Joe Nolan

REVIEW: Joe Nolan “Scrapper”


Joe Nolan – Scrapper

This 11-cut Joe Nolan CD dropped Oct. 15. It’s worth a listen if you like John Prine, Jon Dee Graham, Otis Taylor, Buddy Miller, & Joe Henry. Singers with a bit of a deeper vocal groove.

Scrapper (Fallen Tree Records) is a self-produced LP with a bundle of songs about loneliness, struggles out on the road, the misunderstandings that divide friends & lovers.

The Edmonton, Canada native is a singer-songwriter/multi-instrumentalist who didn’t let a pandemic lockdown interfere with his artistic energy or musical motivation. “Whole New Love,” with a Joe Henry-type tone is a well-written piece.

The musicians are lean – Joe (guitars/piano/keys/synths & sampling), Nigel Gale (bass) Andrew Scott (drums) with guest players Nataya Nolan (vocals on 3 cuts), Jenie Thai (piano on “All Love Is Lit”) & Kyle Mosiuk (electric guitar on track 2 “Whole New Love”).

Many songs borrow elements from other vocalists, but Nolan approaches his material with creative maturity. “Cherry Valance,” is a jewel as Joe adds striking guitar chords & his vocals skim the edge of Philly’s late-career Robert Hazard who explored similar regions prior to his passing. This song is superb.

Nolan’s expressive singing gives each song significance, drama, like a well-written script for a fine film with little special effects. A 70s singer who didn’t succeed grandly — Danny Peck (signed by Arista), has the same tonality but lacked Nolan’s deep dive lyrics & eccentric instrumentation. The melody’s there, the vocal treatments make it a transformative showcase. Nolan’s technique is admirable. As delicately provided on “Row Your Boat.” Here, Nolan’s his own man. An innovative ballad approach with just the right tints to be intense yet, memorable.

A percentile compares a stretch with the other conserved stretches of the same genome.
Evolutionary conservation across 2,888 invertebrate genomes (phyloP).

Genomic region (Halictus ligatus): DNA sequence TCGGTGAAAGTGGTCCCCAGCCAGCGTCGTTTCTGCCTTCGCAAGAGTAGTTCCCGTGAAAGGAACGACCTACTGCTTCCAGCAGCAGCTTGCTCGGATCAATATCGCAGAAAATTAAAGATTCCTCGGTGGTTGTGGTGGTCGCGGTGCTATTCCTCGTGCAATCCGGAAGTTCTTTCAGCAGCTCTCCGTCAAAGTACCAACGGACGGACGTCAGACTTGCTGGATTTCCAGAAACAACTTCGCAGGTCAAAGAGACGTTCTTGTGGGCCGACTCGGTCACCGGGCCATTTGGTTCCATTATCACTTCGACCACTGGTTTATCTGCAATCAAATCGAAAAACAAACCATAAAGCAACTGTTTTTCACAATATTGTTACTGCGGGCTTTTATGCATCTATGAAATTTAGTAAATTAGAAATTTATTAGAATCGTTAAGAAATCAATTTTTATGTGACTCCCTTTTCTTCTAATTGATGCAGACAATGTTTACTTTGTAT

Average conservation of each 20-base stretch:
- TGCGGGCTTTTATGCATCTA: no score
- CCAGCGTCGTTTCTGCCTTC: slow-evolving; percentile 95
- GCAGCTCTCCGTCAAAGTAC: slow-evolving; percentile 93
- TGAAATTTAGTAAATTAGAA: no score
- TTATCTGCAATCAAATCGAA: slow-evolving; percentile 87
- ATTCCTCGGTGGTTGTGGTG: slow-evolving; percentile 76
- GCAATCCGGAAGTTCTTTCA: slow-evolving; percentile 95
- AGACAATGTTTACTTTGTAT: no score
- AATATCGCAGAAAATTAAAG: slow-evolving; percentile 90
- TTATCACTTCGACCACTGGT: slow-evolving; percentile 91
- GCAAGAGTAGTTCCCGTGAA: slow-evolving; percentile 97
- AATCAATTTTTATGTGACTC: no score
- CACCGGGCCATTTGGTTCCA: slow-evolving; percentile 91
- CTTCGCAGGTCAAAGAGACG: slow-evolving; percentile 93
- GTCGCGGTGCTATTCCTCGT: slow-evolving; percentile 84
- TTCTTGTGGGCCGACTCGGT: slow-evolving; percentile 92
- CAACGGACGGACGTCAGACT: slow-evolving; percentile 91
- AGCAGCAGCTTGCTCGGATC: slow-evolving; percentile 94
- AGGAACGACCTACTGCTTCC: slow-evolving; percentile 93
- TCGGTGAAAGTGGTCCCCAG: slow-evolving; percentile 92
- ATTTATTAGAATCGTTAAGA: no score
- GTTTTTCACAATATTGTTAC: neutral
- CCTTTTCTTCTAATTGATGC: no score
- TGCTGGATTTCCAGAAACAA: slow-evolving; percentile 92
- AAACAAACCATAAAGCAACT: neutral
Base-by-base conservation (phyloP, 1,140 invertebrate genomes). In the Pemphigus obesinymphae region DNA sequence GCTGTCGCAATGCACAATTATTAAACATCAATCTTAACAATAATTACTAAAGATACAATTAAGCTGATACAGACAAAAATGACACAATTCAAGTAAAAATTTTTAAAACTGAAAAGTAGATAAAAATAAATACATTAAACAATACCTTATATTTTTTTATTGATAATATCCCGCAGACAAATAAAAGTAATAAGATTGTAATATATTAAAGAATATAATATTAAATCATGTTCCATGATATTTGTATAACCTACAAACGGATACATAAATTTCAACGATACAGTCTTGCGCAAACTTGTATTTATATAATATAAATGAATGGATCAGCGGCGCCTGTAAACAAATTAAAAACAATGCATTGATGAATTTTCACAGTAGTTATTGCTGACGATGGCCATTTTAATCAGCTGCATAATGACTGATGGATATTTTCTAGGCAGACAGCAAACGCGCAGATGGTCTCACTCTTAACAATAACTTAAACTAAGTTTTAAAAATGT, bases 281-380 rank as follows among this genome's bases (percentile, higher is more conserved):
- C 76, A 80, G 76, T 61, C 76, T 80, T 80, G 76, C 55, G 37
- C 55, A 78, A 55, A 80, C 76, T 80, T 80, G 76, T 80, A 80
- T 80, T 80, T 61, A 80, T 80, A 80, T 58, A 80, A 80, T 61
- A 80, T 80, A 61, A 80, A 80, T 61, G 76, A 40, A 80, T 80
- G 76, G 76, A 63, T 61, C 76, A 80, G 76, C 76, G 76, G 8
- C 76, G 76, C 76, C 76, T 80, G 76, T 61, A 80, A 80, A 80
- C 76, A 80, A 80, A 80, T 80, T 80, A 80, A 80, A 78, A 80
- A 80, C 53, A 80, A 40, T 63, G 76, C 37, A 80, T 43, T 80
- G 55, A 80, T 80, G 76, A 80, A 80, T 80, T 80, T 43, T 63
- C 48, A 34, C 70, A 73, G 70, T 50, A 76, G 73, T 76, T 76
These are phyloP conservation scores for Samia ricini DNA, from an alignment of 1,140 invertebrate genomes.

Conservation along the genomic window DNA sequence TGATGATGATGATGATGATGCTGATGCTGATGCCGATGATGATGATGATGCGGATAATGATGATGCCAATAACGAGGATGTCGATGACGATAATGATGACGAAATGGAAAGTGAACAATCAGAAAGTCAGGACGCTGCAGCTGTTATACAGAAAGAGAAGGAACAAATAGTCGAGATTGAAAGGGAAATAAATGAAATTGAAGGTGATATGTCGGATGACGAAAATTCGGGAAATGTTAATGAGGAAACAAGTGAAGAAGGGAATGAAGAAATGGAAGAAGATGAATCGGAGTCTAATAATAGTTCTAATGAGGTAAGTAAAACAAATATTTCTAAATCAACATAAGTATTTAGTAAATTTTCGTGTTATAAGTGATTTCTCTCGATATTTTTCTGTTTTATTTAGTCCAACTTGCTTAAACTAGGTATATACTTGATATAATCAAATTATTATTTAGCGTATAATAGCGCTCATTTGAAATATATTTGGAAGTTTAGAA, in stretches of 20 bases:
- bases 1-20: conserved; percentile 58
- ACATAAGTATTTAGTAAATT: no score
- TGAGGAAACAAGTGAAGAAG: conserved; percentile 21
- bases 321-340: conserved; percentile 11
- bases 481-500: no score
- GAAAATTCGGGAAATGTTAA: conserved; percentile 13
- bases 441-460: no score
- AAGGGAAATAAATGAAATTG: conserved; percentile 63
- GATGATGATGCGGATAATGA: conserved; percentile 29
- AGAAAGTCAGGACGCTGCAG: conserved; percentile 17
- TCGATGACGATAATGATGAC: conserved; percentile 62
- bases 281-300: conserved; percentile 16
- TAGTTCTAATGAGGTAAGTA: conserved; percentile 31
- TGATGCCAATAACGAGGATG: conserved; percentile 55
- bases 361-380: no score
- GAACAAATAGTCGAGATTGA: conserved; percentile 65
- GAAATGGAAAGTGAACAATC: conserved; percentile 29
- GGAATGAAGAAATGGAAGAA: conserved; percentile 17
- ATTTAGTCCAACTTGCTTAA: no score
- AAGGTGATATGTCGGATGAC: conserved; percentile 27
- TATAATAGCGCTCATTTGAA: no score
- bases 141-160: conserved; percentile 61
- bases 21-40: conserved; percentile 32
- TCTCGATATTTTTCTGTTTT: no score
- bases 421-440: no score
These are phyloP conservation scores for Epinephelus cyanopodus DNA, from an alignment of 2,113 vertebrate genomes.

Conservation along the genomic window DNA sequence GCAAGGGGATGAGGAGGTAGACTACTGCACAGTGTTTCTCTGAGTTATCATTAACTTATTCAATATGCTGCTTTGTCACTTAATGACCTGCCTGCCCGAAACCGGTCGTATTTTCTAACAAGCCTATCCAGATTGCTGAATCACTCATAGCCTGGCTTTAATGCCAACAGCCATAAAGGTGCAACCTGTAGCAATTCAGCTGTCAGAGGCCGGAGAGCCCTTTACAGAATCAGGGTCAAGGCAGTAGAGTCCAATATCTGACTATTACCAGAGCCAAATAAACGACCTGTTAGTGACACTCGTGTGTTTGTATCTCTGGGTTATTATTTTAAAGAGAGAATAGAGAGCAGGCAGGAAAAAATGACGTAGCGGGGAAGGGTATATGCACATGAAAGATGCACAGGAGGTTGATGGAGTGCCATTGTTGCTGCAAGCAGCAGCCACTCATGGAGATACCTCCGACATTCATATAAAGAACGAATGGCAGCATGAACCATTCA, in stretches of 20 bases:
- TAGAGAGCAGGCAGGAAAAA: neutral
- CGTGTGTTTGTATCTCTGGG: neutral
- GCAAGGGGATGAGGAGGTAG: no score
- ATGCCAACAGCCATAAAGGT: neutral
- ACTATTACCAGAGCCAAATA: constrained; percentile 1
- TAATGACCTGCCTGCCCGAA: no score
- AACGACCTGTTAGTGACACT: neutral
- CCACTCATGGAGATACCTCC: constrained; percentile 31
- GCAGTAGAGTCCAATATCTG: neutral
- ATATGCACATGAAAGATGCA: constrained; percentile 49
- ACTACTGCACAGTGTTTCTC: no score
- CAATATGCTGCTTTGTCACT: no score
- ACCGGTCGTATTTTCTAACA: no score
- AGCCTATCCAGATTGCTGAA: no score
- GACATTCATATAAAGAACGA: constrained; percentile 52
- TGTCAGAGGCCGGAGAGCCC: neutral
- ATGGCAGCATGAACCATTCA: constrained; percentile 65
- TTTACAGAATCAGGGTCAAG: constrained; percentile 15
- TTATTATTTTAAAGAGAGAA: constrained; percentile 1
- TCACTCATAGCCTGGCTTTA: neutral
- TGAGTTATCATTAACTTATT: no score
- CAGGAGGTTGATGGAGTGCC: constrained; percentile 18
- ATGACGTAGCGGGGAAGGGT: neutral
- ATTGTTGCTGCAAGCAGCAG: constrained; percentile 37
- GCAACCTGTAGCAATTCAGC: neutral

Each song is composed with its own character & complexion. “When I’m Feeling Down,” is simple but isn’t. It has little performance interplays that flesh out an urgency that’s poignant. This borders on Tim Buckley experimentation & Tim Hardin vibrance. On “New To The Neighborhood,” Nolan’s vocal is reminiscent of “Don’t Need Your Blues,” (if you can find it) by the great Irish folksinger David McWilliams (famous for “Days of Pearly Spencer,” “Marlena”).

What makes the majority of his songs attractive is that none are embellished. It’s an assortment that embodies Americana-Roots on a wholly 21st Century platter. What’s also positive are the many fresh possibilities open to this reshaped genre. On “Here’s To Hoping,” Nolan gives a listener a sample of where Bruce Springsteen should be.

Joe Nolan

This is a satisfying set. If you prefer contemporary, commercial mainstream assembly line songs this isn’t for you. This is sharp provolone cheese, not mozzarella. It’s for distinguished tastes.

There’s a 12th hidden cut on this LP that’s not a throw-away extra, it’s excellent.

The B&W image is courtesy of Fallen Tree Records. The 49-minute CD: available at Bandcamp &

Check out our interview of Joe Nolan, here:  Interview: Joe Nolan Gets Scrappy with “Scrapper”


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